New Order – “Age of Consent” Lyrics Meaning

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Written By Joanna Landrum

Joanna holds a BSc in English Literature and uses her expertise in literary analysis to uncover the deeper meaning of her favorite songs.

New Order’s “Age of Consent” deals with themes of communication breakdown, unspoken feelings, and the regrets that arise from missed opportunities and misunderstandings. The song captures the angst and melancholy of realizing that a relationship has slipped away due to a lack of honest conversation and vulnerability.

Eager for more? Join us as we unravel the deep meanings hidden within this classic tune.

“Age of Consent” Lyrics Meaning

The opening line, “Won’t you, please, let me go,” immediately sets a yearning tone for release and freedom. Whether this is from a relationship, a state of mind, or a situation, the plea is clear.

As the song progresses, the lyrics “These words lie inside they hurt me so” suggest pent-up emotions and unsaid feelings that have caused pain over time. It’s evident that communication has been a challenge, emphasized by the lines, “And I’m not the kind that likes to tell you/Just what I want to do.” There’s a hesitation, perhaps fear, of opening up and revealing true emotions, which further widens the gap between the individuals.

Receiving a message and understanding every word, yet feeling regret after hearing it, points to a missed connection or a realization that things have changed. The other person’s intentions or feelings might not align with the protagonist’s.

The recurring phrase, “I’ve lost you,” is a mournful acknowledgment of the relationship’s end. The realization of loss, coupled with the repetition, emphasizes the gravity of the situation and the depth of the feeling.

“Do you find this happens all the time?/Crucial point one day becomes a crime” points to the fragility and unpredictability of relationships. Moments or issues once deemed insignificant become pivotal turning points that can make or break the bond.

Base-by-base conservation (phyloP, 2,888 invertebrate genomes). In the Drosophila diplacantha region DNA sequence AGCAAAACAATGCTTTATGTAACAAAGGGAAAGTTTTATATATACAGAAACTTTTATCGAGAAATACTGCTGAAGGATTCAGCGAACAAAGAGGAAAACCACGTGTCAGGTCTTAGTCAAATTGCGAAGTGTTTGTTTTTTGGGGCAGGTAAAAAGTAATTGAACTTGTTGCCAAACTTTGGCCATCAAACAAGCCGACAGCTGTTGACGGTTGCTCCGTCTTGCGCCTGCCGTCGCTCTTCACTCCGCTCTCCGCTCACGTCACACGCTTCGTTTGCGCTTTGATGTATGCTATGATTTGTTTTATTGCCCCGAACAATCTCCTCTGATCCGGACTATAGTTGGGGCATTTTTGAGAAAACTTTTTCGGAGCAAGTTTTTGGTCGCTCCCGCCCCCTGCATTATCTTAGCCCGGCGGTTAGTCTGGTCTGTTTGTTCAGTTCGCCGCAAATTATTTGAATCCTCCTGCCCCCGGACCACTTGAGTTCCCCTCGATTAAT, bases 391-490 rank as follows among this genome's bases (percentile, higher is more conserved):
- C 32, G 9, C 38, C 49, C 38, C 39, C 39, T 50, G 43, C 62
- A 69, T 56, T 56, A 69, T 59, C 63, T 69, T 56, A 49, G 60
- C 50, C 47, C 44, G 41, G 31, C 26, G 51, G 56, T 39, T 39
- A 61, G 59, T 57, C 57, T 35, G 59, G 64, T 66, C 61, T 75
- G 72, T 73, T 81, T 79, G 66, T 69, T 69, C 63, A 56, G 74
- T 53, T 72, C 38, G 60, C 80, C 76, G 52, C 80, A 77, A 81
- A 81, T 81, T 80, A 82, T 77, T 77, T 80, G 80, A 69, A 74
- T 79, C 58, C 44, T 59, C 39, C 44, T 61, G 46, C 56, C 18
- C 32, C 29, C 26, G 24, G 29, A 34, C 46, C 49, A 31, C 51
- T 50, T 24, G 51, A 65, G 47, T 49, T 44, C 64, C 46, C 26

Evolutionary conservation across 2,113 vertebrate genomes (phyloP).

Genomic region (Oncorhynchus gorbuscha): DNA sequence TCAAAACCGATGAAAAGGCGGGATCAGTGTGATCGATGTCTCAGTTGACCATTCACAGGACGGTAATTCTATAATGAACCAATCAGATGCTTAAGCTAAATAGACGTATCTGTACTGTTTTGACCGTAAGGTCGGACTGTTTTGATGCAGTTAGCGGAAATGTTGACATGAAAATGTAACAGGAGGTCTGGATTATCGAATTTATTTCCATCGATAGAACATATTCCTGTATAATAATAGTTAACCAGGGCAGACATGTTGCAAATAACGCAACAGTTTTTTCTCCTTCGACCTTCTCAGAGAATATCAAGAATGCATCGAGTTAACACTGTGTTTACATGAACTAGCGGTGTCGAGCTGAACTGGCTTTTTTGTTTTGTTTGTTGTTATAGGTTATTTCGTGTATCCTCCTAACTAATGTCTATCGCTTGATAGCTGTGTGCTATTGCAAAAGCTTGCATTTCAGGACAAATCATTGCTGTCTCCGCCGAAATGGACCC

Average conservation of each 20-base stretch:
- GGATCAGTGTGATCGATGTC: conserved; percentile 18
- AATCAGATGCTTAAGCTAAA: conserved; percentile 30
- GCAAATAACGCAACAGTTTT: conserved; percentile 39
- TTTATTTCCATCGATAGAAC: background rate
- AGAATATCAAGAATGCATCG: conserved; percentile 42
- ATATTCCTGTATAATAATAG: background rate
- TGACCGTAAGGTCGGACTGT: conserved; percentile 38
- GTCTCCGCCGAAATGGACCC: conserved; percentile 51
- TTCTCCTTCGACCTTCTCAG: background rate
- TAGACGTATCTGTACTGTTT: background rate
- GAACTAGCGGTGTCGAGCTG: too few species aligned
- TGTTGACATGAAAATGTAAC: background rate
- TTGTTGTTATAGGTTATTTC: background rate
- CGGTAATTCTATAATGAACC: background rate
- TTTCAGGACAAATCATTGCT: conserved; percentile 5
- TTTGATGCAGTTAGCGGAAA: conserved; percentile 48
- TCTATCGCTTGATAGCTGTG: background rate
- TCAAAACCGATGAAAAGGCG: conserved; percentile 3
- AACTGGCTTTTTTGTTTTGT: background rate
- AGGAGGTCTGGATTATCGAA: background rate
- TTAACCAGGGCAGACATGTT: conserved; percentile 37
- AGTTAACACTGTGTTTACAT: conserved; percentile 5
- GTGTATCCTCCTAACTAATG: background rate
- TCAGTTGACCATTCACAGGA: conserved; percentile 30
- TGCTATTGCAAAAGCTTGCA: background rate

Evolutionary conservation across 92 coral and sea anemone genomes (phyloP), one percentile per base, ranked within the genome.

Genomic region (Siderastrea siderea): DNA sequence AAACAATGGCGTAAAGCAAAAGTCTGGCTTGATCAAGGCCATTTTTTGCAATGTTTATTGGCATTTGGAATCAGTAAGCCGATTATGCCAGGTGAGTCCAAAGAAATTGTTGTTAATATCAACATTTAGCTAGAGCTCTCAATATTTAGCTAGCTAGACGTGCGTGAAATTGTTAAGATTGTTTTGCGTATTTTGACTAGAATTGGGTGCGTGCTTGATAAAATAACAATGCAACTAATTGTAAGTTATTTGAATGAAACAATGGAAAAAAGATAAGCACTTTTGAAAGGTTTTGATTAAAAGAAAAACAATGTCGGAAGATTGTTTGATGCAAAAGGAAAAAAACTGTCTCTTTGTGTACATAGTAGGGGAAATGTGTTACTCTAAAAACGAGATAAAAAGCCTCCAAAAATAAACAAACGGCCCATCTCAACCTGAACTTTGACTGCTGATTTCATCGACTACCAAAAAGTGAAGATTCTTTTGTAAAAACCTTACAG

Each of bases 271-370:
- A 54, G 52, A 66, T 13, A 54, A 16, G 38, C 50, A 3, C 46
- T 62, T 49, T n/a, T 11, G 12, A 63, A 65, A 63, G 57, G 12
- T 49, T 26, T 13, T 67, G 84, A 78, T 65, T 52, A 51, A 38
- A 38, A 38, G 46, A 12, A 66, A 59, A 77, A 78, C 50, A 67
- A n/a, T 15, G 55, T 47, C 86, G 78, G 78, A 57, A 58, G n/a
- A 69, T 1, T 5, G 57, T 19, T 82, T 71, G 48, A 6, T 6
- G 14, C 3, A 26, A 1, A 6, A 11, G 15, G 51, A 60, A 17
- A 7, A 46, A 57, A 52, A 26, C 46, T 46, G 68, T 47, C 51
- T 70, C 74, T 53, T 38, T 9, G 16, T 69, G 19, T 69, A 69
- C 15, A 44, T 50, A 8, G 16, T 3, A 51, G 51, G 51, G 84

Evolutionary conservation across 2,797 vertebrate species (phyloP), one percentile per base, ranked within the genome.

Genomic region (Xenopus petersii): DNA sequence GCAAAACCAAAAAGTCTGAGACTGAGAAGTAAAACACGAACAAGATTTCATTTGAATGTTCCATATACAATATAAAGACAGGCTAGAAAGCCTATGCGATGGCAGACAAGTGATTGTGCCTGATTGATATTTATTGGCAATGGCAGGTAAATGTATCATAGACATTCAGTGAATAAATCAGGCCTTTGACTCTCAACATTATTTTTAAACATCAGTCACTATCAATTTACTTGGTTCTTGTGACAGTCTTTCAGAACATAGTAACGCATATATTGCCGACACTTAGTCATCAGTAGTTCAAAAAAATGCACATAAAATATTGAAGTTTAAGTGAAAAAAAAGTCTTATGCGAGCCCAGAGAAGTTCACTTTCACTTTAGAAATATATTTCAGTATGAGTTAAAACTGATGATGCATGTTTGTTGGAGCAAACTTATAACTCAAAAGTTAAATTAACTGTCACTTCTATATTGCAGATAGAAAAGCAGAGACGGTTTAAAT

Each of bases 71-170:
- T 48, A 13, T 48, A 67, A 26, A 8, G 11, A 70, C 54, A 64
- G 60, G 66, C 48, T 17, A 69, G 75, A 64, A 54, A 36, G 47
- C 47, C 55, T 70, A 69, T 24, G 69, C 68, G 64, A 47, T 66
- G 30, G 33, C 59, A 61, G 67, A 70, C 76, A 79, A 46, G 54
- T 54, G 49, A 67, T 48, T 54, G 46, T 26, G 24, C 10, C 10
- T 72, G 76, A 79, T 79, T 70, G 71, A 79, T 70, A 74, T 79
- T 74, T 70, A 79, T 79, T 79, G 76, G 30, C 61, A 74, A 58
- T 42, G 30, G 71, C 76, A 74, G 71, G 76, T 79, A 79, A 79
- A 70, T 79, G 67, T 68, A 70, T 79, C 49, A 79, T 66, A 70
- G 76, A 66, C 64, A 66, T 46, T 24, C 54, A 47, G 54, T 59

The Story Behind “Age of Consent”

New Order emerged from the ashes of Joy Division after the tragic passing of its frontman, Ian Curtis. While they crafted a sound distinct from their previous incarnation, the remnants of pain, loss, and introspection from their Joy Division days were still evident in their lyrics.

“Age of Consent,” a standout track from New Order’s 1983 album “Power, Corruption & Lies,” perfectly encapsulates the band’s evolutionary journey. As they navigated their transition from the raw edges of post-punk to a more synthesized, dance-oriented sound, the band managed to fuse innovative melodies with infectious rhythms. Yet, even with this more upbeat musical direction, they never compromised on the lyrical content. The words still carried the profound emotional depth and introspection that had always been a hallmark of their artistic expression.

At this point in the band members’ lives, they were undergoing significant transitions – personally and professionally. The members were not just navigating the music industry without Curtis but also tackling the challenges of personal relationships and the weight of their past. “Age of Consent” can be seen as a reflection of these tumultuous times, hinting at the complex dynamics of human relationships and the pain of miscommunication and regret.

The song serves as a reminder that open dialogue is crucial in relationships. Without it, misunderstandings grow, leading to regrettable outcomes. The band’s personal journey, combined with their unique sound, made “Age of Consent” a song that resonates with many, even decades after its release.